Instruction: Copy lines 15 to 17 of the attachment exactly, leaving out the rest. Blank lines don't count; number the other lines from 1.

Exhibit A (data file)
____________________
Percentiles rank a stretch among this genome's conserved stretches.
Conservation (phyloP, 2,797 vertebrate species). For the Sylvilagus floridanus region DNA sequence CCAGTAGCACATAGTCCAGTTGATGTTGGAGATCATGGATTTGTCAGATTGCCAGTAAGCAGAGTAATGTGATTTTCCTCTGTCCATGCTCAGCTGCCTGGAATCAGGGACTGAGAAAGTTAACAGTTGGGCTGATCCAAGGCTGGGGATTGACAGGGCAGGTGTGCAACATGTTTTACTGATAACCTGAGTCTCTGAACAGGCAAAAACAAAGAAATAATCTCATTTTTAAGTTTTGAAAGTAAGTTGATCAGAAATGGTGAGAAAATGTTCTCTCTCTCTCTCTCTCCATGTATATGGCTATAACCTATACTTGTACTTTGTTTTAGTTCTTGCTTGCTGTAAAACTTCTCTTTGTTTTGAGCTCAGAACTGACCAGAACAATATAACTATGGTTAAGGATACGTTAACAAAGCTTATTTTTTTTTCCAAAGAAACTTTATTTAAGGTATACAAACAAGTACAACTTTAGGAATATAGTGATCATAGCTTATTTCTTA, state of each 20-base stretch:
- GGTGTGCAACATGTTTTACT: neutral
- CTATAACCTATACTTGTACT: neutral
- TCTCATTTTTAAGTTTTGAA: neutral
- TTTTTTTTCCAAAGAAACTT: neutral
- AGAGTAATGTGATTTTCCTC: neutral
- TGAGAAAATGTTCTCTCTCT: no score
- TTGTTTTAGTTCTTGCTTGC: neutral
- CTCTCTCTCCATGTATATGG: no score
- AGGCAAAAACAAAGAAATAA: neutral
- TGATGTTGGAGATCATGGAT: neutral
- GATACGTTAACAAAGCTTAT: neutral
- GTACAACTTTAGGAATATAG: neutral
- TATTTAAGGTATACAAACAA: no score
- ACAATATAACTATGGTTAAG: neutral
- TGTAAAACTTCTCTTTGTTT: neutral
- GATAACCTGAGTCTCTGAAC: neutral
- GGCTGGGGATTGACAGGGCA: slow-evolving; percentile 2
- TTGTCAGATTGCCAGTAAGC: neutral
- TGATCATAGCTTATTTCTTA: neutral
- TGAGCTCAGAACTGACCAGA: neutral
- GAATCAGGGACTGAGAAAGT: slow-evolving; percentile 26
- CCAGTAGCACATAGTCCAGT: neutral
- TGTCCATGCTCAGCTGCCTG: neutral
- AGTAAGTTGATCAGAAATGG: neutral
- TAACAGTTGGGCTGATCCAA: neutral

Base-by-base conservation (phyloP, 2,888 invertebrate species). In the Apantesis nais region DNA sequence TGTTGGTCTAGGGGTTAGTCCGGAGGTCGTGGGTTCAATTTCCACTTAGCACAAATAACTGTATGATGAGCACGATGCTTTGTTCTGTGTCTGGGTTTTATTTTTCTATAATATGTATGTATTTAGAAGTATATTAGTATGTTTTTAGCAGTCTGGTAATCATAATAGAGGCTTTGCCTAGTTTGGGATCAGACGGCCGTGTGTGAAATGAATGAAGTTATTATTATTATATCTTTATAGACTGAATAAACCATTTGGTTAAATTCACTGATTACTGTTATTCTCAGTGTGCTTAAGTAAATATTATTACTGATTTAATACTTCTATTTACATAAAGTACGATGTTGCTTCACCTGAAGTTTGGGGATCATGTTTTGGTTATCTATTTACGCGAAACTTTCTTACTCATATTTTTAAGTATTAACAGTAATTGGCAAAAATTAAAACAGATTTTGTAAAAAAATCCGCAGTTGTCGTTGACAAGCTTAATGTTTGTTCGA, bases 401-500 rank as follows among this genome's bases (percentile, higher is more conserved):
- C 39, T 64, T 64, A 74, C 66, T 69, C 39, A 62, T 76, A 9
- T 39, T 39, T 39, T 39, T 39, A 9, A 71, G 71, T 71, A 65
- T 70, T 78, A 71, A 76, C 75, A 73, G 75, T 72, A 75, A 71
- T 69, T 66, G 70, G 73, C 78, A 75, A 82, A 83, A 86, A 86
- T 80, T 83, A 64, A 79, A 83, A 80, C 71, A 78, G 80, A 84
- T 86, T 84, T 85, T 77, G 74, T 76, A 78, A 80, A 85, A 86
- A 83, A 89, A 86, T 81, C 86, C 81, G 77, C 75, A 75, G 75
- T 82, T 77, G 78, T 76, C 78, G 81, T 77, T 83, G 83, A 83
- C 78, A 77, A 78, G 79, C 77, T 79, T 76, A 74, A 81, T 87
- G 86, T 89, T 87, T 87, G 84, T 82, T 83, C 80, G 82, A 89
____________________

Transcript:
- TATTTAAGGTATACAAACAA: no score
- ACAATATAACTATGGTTAAG: neutral
- TGTAAAACTTCTCTTTGTTT: neutral